Oh, about Ralph. Ralph, also a part of the summer work-camp team, drove with me to the work site in coastal New Jersey. As I loaded the rear seat, Ralph began loading the trunk, which is in the front of a rear-engined Beetle. On that model, an elbow-like joint supported the trunk lid, which Ralph accidentally struck while moving suit cases around, collapsing the trunk on his left arm. “Dave, Charlie Brown bit me,” he proclaimed with some surprise, one arm deep in the jaws of a VW. Fortunately for Ralph, Charlie’s bite was as innocuous as his beep.

In the years since Charlie Brown, I have owned another seven automobiles, each of which I have tried to name. In all, only two names have stuck: “Charlie Brown” and “Farfy,” short for Fahrvehrnuegen, a faux-German term for “the joy of driving,” created expressly as an advertising gimick. “Farfy” was also a Volkswagen, a top of the line Passat, for which I paid twenty-five times what my Dad shelled out for Charlie. On the surface of it, the resemblance between the two automobiles stopped at the manufacturer’s name plate. “Farfy” was teal green and sleek, with a water-cooled engine, front-wheel drive, and air-conditioning. He was also sure footed, accelerated like a bat out of hell, and would top 127 mph according to the specs.

In contrast, the words “acceleration” and “VW Bug” in the same sentence coined an oxymoron. People used to ask me how fast Charlie would go. My well-rehearsed reply was that it all depended “on how high the cliff is.” But to be specific, with petal to the floorboard, Charlie’s forty-horsepower engine would propel us at exactly seventy mph on a level road with no headwind—and nothing in the rooftop carrier. A footlocker up top reduced the top speed to a law-abiding fifty-five mph. Passing a truck was life-threatening, because the VW Bug hesitated, as if lacking confidence, just as it encountered the high pressure wave off the bow of a truck.

Still, one can trace the bloodlines from Beetle to Passat. Both growled at low-torque, their engines lugging at low rpm. Both had radios that operated with the ignition switch off, both had firm high seats, both got thirty-two miles per gallon. Both windshields etched with every grain of sand, and the doors on both fit so snuggly they had to be slammed. It has always puzzled me how the Germans, a people notorious as zueruckhalten (reserved), can produce automobiles with such endearing character, especially when you consider that the People’s Car, the original Volkswagen, was commissioned originally by none other than der Fuerher himself.

After nearly four years of owning Charlie, with 98,000 miles on the odometer, 50,000 of which I had contributed (and a few more which were never recorded because I had once disconnected the speedometer cable to silence the unbearable squealing), I reached the sad conclusion that time had come to purchase a newer, more reliable, and safer automobile. Selling Charlie Brown was not unlike putting an old family dog to sleep. After all those years of faithful service, how can one turn his back?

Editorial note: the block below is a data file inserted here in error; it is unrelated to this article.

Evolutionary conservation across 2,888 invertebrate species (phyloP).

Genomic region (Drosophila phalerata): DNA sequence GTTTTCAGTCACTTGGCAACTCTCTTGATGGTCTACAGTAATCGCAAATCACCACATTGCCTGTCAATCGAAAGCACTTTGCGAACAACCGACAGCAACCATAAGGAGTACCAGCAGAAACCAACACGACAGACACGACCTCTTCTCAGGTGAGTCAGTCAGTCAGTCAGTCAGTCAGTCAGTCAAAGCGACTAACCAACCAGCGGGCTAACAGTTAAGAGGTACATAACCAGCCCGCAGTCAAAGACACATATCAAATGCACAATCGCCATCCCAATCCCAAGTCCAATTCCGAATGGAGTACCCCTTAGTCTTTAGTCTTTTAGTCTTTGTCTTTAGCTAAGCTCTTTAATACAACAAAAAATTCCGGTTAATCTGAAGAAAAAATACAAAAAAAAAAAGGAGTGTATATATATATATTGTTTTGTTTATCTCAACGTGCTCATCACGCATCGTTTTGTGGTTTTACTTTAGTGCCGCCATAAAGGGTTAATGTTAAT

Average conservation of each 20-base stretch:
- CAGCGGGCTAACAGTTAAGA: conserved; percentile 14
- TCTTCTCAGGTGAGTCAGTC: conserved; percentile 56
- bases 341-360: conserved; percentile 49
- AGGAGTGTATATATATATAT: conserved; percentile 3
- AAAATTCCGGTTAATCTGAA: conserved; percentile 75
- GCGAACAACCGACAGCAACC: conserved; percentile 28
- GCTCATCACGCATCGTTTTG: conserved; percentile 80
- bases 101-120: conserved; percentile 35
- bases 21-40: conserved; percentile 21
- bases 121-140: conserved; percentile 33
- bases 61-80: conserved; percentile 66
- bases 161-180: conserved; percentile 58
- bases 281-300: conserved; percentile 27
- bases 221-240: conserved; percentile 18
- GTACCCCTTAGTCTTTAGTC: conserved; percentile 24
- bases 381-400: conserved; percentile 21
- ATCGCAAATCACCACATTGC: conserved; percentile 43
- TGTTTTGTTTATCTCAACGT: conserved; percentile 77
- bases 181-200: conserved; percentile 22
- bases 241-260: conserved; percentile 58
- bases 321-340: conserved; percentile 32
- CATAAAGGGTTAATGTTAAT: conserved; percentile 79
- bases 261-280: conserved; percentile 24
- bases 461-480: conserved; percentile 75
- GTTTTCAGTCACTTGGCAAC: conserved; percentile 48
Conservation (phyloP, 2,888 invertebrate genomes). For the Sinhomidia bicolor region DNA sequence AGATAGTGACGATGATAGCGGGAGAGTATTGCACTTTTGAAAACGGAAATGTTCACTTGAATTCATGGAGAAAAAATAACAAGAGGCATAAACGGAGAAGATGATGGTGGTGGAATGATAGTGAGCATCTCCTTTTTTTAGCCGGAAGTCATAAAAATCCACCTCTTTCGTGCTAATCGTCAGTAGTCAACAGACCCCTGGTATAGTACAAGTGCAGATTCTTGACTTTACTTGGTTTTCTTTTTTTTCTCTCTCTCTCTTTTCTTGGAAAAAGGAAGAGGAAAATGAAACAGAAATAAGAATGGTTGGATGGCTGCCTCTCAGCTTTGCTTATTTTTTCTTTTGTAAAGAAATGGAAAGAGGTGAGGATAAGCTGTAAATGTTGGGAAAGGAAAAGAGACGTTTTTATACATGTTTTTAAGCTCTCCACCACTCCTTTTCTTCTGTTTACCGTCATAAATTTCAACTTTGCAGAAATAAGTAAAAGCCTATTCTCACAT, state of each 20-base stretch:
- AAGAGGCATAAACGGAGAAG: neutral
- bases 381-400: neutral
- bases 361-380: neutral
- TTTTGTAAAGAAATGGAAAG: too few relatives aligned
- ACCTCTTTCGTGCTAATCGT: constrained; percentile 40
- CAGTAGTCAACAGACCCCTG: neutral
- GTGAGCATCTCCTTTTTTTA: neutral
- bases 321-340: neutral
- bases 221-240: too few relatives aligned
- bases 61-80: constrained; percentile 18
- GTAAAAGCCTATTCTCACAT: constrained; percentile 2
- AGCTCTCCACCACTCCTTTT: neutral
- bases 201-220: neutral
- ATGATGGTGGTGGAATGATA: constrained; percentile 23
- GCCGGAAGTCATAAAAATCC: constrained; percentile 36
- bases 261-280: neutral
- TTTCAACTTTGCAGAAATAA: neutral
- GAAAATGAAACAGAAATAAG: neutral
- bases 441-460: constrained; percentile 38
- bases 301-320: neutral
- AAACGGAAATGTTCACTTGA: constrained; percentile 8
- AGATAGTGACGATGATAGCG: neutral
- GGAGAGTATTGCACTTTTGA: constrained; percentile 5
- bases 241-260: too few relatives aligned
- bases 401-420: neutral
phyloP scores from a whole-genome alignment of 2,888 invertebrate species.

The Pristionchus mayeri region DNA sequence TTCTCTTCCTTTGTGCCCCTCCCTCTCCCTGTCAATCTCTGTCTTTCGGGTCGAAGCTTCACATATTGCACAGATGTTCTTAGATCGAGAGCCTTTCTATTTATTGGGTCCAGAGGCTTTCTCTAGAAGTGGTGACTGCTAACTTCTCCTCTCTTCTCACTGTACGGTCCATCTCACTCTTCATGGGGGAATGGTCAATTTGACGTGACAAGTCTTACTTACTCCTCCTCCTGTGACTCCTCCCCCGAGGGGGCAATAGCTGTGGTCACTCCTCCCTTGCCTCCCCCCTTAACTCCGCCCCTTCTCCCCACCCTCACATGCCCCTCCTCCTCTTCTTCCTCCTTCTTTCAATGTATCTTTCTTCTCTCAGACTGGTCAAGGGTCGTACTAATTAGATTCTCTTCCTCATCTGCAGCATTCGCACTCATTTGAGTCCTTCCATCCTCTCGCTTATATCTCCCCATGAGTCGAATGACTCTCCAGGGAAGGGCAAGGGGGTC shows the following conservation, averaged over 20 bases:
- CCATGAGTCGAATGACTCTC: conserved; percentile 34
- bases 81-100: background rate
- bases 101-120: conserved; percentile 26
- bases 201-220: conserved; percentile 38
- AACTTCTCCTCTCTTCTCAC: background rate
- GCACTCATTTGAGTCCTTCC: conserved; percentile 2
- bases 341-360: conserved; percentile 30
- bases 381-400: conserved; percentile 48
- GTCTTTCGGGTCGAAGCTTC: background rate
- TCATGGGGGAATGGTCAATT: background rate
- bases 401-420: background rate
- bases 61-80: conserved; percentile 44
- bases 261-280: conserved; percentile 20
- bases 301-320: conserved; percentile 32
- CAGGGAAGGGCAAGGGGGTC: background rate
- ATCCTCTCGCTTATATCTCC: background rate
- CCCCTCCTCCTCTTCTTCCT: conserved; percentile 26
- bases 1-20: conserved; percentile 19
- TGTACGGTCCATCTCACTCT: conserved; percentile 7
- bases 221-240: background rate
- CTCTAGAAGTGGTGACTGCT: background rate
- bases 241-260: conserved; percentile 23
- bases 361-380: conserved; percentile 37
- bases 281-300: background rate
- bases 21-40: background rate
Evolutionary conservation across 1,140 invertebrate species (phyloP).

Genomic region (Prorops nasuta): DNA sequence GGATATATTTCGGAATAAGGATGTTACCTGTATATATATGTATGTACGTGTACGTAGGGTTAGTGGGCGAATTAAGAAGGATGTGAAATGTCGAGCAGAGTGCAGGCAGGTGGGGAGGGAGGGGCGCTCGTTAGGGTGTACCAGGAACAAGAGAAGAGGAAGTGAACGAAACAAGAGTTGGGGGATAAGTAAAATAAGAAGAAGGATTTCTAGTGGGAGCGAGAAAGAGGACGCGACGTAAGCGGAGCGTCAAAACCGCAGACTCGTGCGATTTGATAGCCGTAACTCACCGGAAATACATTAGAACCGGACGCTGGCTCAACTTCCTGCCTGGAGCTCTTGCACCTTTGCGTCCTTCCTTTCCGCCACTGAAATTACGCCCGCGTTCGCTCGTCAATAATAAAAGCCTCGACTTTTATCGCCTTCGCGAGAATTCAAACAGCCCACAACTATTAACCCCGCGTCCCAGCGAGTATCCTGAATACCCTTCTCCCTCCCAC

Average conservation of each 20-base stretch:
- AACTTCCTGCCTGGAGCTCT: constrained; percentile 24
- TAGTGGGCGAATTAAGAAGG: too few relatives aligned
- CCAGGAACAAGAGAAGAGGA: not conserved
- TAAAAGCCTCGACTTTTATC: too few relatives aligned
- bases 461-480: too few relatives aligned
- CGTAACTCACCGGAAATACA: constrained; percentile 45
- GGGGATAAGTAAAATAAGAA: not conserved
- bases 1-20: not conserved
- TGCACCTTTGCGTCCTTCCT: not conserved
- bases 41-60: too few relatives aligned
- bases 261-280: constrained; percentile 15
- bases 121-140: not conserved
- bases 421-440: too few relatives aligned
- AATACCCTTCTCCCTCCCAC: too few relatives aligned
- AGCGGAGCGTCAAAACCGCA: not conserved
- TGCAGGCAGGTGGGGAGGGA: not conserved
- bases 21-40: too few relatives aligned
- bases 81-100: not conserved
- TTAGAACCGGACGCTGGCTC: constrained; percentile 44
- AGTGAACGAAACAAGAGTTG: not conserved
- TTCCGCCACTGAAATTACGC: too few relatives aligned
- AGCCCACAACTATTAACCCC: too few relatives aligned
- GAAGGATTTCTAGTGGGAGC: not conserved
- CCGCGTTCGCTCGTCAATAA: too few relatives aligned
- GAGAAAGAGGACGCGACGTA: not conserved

In the end I put up a sign that said simply: “Home wanted for cute, lovable VW named Charlie Brown.” I like to think I found him a good home; I sold him to a mechanic for $50.

You were a good car, Charlie Brown.

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The Economic Cannibalism of the GOP http://likethedew.com/2017/12/25/the-economic-cannibalism-of-the-gop/ http://likethedew.com/2017/12/25/the-economic-cannibalism-of-the-gop/#comments Mon, 25 Dec 2017 15:46:28 +0000 http://likethedew.com/?p=68480

It’s official; the US is an oligarchy.

The GOP’s “Tax Cut and Jobs Act” is the most odious piece of legislation I have witnessed in my nearly 70 years. It codifies the economic cannibalism of the lower and middle classes by the oligarchy, and it will likely destabilize American society within a decade. Passed by strict party-line vote without public hearings, testimony of expert witnesses, or a single Democratic “yeah,” this bill is a wholly owned abomination of the GOP.

the Donnor Republican PartyVulture Capitalism vs. Economic Cannibalism

In January 2012, during the presidential primaries, GOP hopeful Newt Gingrich raised conservative eyebrows by accusing GOP frontrunner Mitt Romney of practicing “vulture capitalism.” Gingrich, it turns out, was being uncharacteristically charitable.

Vultures serve the ecosystem by recycling what is dead. Romney’s Bain Capital raked in its wealth by what could more accurately be termed economic cannibalism. Bain’s modus operandi: buy up healthy companies, saddle them with debt, wait for them to go under, and then “harvest” their assets. Think of a rogue doctor who willfully makes patients sick. The doctor then sells the patient’s organs when the patient dies.

The GOP tax plan now slithering toward Trump’s signature will inflict similar economic predation at the national level.

Heightening “Dangerous” Levels of Inequality

Wealth and income inequality in the US are at their highest levels since the Great Depression. Further upward redistribution of wealth will aggravate inequality already considered “dangerous” by former Fed Chairman Alan Greenspan. Greater inequality will likely push America over the brink into economic instability and social unrest.

The “Tax Cut and Jobs Act” is a reverse Robin-Hood scheme. It’s a giveaway to corporations and the wealthiest on the backs of everyone else. Eighty-three percent of the tax benefits will go to the top one percent. And, whereas tax relief for individuals will expire, corporate tax breaks will remain.

Four hundred wealthy Americans of conscience recently wrote an open letter to Congress urging that their taxes not be cut. Why? “[We] oppose any legislation that further exacerbates inequality.”

Ballooning the Debt